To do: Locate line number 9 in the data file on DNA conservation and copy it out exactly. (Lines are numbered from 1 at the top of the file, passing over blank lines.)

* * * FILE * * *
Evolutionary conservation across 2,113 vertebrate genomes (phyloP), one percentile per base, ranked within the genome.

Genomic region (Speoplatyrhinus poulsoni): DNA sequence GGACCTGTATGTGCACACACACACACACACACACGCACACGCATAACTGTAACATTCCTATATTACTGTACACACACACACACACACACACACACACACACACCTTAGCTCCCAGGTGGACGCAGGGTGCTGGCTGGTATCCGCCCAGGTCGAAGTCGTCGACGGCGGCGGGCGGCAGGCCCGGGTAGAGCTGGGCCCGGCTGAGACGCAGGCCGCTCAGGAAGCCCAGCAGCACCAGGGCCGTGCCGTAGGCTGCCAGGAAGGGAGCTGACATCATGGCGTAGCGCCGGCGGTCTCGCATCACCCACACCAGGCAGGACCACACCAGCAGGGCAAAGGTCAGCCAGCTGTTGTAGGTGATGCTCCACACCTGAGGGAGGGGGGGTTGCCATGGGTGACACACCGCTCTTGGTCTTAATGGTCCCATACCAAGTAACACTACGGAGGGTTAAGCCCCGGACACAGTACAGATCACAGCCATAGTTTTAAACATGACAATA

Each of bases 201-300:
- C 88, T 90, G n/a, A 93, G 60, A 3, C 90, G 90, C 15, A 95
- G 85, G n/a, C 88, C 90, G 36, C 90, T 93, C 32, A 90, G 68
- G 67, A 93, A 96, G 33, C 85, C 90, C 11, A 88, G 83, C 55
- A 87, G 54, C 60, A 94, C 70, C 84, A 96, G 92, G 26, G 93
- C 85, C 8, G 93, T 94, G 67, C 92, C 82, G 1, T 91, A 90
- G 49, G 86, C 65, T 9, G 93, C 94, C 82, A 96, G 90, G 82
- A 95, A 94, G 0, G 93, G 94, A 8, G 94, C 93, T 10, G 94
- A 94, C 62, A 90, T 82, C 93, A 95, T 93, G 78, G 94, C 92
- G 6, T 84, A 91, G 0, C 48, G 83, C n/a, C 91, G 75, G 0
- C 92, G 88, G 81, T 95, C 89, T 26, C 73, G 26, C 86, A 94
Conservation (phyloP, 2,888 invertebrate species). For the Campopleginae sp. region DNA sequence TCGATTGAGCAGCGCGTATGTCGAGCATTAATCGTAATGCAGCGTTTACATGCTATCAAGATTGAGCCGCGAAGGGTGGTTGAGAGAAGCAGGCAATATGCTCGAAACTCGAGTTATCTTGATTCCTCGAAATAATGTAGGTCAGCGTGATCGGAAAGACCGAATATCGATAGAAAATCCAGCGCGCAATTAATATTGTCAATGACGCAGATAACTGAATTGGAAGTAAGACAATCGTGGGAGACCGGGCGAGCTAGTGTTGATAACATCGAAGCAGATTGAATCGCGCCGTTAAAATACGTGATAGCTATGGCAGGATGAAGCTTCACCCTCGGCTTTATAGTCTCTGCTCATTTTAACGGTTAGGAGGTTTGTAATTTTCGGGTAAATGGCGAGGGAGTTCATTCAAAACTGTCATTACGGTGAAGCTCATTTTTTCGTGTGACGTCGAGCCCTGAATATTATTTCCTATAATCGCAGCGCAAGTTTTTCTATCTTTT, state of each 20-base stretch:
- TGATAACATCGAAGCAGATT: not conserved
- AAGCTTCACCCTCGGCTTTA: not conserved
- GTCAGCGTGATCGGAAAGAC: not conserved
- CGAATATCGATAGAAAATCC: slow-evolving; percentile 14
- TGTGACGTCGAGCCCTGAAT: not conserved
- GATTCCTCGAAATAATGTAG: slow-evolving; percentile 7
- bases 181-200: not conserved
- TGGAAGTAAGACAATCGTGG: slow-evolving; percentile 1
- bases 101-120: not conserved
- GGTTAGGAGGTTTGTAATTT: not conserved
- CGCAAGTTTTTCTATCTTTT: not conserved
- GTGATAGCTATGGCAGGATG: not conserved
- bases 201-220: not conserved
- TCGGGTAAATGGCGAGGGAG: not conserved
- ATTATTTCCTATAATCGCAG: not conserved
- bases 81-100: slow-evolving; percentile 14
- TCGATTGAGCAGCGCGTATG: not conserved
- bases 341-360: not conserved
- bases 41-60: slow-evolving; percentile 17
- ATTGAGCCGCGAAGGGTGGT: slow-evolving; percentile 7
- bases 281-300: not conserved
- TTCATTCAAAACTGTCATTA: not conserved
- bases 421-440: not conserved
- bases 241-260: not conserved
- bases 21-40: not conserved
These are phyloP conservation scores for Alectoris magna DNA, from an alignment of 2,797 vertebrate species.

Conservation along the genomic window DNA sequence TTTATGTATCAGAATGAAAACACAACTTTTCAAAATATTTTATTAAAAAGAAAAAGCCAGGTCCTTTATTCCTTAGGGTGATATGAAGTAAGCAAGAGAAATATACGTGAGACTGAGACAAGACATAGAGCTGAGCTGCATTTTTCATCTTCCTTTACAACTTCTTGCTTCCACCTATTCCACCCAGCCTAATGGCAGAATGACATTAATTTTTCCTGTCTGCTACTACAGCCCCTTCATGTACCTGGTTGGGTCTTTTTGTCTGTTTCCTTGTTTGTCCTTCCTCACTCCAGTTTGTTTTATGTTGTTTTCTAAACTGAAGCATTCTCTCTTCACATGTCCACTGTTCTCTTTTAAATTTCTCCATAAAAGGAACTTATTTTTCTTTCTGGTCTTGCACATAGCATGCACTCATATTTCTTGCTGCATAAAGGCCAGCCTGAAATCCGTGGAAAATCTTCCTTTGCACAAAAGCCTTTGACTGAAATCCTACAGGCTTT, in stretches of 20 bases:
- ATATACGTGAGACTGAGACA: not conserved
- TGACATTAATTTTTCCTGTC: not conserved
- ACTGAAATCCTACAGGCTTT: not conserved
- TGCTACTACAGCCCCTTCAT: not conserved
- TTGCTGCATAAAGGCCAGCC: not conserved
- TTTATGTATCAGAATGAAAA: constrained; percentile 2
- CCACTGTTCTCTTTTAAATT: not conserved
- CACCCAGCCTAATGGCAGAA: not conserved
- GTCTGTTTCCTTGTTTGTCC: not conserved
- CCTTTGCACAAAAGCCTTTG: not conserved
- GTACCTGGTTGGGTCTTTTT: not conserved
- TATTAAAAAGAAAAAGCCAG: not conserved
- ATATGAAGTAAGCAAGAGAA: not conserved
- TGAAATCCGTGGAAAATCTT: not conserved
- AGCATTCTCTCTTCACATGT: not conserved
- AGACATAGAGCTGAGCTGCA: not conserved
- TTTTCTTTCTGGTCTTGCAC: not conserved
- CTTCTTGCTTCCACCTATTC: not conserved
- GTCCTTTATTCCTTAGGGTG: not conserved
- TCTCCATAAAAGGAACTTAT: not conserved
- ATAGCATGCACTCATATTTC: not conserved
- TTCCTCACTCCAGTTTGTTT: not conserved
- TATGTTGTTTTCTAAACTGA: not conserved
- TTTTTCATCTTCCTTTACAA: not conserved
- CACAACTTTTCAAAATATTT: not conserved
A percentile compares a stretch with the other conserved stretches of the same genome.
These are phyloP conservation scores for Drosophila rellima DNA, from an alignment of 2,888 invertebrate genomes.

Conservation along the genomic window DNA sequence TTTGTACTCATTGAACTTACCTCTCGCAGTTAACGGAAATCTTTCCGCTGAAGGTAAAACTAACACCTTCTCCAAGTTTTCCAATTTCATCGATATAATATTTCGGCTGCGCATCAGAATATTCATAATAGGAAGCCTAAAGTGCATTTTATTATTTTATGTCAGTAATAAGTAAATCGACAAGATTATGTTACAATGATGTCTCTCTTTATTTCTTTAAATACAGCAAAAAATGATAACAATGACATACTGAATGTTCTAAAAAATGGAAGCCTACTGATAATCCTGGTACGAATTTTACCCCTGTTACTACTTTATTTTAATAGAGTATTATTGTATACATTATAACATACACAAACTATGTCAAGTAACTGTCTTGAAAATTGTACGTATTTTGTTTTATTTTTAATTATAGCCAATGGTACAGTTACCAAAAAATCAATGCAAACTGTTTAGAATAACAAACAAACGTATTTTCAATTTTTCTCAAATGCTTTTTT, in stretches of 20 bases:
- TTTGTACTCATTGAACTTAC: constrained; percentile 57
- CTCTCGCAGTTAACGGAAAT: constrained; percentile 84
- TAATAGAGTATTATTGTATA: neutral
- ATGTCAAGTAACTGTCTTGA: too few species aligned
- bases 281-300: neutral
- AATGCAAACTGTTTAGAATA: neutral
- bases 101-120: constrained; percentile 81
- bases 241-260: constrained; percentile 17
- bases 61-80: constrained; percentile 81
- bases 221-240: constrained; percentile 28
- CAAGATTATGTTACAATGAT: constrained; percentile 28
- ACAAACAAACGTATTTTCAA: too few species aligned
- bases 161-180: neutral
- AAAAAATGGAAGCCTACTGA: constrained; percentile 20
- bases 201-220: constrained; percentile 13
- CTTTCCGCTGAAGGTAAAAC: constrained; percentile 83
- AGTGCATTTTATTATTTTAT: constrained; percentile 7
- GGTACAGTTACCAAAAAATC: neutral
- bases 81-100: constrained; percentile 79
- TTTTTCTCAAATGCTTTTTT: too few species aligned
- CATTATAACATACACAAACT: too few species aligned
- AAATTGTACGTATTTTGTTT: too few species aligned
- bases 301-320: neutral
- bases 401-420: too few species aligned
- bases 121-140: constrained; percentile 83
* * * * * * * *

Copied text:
- G 49, G 86, C 65, T 9, G 93, C 94, C 82, A 96, G 90, G 82